Bear With Me

An abstract shape as a starting point is a good way into a painting: I have a composition and design that shapes the narrative, is dynamic, and frees me from the restrictions of realism before I’m ready to tackle it. The bonds of purely realistic painting chafe me a bit. This may be just a personal preference on my part, based on my own limitations. And why not embrace my own limitations when they offer themselves up so generously (and often)?

As things progressed, however, the crow looked like it was plastered on top of the white space at the lower left rather than occupying space in the air, with a strip of unrealistic white keeping it away it from the bears.

As an experiment I scumbled in a burnt sienna wash around it and, voila, the bird flew into the foreground. Reality can be useful, judiciously applied.

I did, however, lose the zig-zag in the design. I will try to get that back.
Also, you will note, I performed a head transplant on the bear cub. Much better!

From there I began to imagine rocks sliding down a slope, and with the random patterns in the scumble those were easy to see and enhance. When it got too prominant I pushed it back with grayed down pinks, ochre yellows, lavenders. A snowfield began to emerge behind the bears, with highlights glinting here and there. I opened a jar of thick gel medium (I’m painting in acrylic) and mixed it in for fun with peaks and blobs. I brightened up the blue lupines. I called it a day.

Now I have turned the painting to the wall to let it ferment a little. I’ll come back to it in a day or so with fresh eyes and see where it wants to go.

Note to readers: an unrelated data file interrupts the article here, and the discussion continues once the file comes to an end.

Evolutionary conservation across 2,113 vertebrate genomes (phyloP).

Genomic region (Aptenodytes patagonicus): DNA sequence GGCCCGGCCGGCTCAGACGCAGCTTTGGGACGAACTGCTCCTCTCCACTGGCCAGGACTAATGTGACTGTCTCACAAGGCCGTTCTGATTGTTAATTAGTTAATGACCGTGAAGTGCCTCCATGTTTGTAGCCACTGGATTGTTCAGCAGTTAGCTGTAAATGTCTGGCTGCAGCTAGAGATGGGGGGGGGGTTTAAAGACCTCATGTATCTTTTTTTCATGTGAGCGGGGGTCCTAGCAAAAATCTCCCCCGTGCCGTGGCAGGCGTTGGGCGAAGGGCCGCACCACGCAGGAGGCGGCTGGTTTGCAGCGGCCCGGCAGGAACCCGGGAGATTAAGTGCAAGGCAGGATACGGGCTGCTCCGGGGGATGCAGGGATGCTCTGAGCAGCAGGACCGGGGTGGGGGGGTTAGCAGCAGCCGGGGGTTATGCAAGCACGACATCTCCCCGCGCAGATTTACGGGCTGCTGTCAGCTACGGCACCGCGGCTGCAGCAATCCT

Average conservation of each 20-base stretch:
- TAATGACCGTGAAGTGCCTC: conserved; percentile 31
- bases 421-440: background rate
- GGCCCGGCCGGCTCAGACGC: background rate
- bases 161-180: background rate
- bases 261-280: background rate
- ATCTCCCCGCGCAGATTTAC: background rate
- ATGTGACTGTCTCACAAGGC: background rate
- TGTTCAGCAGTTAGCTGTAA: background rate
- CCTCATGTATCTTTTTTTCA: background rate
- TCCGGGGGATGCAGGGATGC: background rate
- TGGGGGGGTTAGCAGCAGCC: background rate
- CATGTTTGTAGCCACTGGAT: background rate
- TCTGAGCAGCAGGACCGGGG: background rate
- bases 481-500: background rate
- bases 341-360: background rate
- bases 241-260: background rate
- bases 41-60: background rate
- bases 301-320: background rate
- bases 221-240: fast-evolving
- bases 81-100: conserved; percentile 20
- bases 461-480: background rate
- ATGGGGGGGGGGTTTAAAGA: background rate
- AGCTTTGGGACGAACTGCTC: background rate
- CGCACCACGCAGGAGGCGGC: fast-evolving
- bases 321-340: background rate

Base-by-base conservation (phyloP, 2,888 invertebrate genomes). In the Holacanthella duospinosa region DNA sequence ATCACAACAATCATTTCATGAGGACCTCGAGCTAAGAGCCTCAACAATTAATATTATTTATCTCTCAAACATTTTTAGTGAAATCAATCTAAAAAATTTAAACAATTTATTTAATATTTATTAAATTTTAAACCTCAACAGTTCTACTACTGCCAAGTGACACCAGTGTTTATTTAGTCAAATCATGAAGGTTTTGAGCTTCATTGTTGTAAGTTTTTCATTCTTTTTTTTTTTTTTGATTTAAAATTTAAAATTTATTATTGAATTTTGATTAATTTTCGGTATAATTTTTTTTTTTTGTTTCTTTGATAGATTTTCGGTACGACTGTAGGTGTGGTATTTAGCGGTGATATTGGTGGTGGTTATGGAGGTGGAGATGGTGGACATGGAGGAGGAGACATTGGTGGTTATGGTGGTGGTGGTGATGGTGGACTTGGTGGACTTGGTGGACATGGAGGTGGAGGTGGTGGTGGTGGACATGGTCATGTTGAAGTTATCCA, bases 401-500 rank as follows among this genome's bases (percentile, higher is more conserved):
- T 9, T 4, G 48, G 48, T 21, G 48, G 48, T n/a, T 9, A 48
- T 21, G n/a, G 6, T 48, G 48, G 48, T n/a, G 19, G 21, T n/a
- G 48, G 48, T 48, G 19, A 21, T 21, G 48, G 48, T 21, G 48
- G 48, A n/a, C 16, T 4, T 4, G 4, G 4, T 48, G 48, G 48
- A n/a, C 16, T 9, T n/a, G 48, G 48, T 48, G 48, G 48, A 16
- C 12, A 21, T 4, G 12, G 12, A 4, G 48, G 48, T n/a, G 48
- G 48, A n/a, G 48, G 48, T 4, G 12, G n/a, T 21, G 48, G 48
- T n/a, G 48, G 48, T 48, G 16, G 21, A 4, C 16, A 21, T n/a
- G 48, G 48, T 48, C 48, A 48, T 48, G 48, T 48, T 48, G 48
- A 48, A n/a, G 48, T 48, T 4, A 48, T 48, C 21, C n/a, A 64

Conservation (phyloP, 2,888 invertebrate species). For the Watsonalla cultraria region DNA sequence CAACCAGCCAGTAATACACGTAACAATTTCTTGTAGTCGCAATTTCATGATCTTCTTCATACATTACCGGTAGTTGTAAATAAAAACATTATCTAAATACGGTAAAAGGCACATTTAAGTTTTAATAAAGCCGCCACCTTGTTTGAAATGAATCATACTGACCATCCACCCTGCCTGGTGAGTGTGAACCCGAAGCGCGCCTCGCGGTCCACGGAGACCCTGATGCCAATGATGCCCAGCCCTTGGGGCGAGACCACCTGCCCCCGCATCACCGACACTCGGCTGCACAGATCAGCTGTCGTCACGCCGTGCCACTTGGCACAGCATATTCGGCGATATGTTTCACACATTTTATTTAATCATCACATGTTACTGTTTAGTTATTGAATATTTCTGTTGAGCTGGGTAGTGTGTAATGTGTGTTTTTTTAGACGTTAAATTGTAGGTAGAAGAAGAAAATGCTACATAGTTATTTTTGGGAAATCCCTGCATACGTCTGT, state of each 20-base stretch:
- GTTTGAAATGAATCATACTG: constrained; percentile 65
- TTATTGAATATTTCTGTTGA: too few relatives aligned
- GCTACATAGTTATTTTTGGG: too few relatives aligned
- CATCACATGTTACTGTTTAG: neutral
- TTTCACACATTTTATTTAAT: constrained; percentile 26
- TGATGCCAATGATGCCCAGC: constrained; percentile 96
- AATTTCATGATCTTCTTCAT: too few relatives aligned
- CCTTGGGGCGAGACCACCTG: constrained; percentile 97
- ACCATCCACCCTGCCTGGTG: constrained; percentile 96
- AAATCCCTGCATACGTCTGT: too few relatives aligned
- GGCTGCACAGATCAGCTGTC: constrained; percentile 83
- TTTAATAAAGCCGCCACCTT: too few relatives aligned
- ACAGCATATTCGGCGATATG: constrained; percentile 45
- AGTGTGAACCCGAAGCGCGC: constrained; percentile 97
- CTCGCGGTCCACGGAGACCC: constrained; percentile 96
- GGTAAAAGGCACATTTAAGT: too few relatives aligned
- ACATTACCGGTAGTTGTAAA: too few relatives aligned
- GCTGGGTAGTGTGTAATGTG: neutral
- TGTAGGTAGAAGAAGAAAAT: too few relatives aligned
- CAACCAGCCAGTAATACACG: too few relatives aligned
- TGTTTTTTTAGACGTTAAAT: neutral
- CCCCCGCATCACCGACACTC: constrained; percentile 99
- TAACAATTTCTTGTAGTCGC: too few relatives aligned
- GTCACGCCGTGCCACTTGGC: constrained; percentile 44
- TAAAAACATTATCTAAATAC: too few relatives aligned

2 thoughts on “Bear With Me

  1. Julie Zickefoose says:

    Wow wow wow. This second cub head is so much better, as are the head/leg proportions. The first one looked to me a bit like a shrunken adult bear, but this one looks young. Bigger ears, longer legs, etc. Really nice! Great facial expression. And SO COOL how the crow is now integrated with the scene. Beautiful handling of the light on its back.

    I have been playing with that very thing (the integration of different elements in a single drawing) in some simple pencil drawings (and with 8o some more to do, I have lots of time to think). Sometimes a single line or bit of shading can connect two birds in a plane and bring the whole drawing together. I’m into minimalism; my deadline’s mid-December. Sigh.

  2. Zeladoniac says:

    Well, you’re working fast from what I can tell! 20 down, 80 left to go. Bird by Bird, as Anne Lamott sez so wisely.

    It’s great how that light comes on every now and then; it’s a nice reward for all that work and hard thought. Mid-December is farther away than you think when you’re being efficient.

    Thank you for the comments on the cub and the crow (I think I just found the title to the painting). They
    look so much better-glad you noticed!

Leave a Reply

Fill in your details below or click an icon to log in: Logo

You are commenting using your account. Log Out /  Change )

Facebook photo

You are commenting using your Facebook account. Log Out /  Change )

Connecting to %s